From the late 1940s through the late 1980s, South Africa was a segregated country whose white minority repressed its nonwhite majority.

The Fall of Apartheid

Banned from 1960 to 1990, the African National Congress mobilized considerable internal and foreign opposition to apartheid, as did the Pan African Congress (PAC) and other groups.  Internationally, many countries condemned South Africa, isolated it from most international activities, and enacted economic sanctions against it.

Opposition to apartheid was strengthened by the repressive acts carried out by the South African government.  These included the 1960 Sharpeville massacre in which 69 black demonstrators were killed by the South African police; the trial and imprisonment of ANC leader Nelson Mandela in 1964; the 1976 Soweto uprising, initiated by black school children, in which several hundred blacks died; the 1977 death of prominent black activist Steven Biko while in police custody; and the 1985 uprising that took place throughout South Africa during which almost 300 blacks were killed.

Until the mid-1980s, South Africa gave little indication that it was ready to end apartheid.  Then, in 1985, influenced by the economic sanctions imposed by most of the outside world, growing internal violence, and long-term demographic trends, the South African government began to change its mind.

First, the Mixed Marriage and Immorality Acts were overturned.  In 1986, President P.W. Botha  declared South Africa had "outgrown the outdated colonial system of paternalism, as well as the outdated concept of apartheid." In 1990, the new president, Frederick W. de Klerk, ended the ban on the ANC and freed Nelson Mandela.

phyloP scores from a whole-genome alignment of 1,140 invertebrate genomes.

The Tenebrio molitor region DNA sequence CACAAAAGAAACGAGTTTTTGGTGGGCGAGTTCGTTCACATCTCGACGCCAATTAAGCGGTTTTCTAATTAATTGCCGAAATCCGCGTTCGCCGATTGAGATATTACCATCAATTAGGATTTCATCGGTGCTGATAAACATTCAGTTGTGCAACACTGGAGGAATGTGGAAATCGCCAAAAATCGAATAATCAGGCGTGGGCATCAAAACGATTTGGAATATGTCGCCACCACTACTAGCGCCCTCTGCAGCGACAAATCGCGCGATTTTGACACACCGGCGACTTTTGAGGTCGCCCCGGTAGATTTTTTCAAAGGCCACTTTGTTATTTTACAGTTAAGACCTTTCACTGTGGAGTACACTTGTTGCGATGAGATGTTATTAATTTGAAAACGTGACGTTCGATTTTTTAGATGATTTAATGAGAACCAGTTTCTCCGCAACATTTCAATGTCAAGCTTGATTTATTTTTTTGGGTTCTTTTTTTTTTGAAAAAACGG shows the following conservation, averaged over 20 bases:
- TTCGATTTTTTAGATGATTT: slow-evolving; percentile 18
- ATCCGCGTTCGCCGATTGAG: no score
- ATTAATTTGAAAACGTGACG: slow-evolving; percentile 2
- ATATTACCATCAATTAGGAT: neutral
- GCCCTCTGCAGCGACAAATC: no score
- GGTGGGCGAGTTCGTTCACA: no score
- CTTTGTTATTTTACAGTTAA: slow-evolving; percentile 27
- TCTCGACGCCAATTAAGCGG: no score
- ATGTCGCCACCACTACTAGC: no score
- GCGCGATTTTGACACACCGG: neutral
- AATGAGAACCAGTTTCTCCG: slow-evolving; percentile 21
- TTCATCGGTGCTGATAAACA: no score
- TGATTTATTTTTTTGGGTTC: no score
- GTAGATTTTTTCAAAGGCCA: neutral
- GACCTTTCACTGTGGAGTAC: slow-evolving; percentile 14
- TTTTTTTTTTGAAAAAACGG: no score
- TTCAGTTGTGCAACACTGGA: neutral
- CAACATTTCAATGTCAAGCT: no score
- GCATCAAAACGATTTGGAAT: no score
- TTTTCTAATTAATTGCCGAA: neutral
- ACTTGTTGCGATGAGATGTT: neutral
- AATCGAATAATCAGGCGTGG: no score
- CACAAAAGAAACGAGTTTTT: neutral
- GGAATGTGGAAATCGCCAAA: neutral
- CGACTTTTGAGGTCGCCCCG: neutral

Later in 1990, de Klerk declared it was time to negotiate a new constitution that would eliminate apartheid.  Soon afterwards, Mandela called off the ANC's armed struggle, the Separate Amenities Act was overturned, the National Party opened its ranks to all races, and the Lands and Group Areas Acts were rescinded.

South Africa after Apartheid

In 1994, South Africa held the first multiracial elections in its history.  The ANC won, and Nelson Mandela was sworn in as the country's first black president.  He confronted many difficult problems.  Social and economic discrimination remained in many forms, and government structures - at the national, provincial, and local levels - had to be reorganized under a new, nonracial constitution.

Of great significance for South Africa, and for the rest of the world, was the fact that Mandela led the way toward national reconciliation between the races.  A Truth and Reconciliation Commission under Archbishop Desmond Tutu was formed to bring to light the atrocities committed during the apartheid era.  Pardons were given to those who confessed to their crimes.

Toward the end of his five-year term, Mandela announced his intention to retire from politics.  His Vice President, Thabo Mbeki, was elected leader of the ANC.  In 1999, the ANC again won the elections and Mbeki became the country's second post-apartheid president.  He entered office facing a number of significant challenges, including extreme inequality and rampant crime.  He has, however, pledged to deepen the country's nonracial democracy and ensure economic opportunity for the previously disadvantaged groups in the population. 

From Africa in Transition, produced by the Southern Center for International Studies


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International Social Studies Project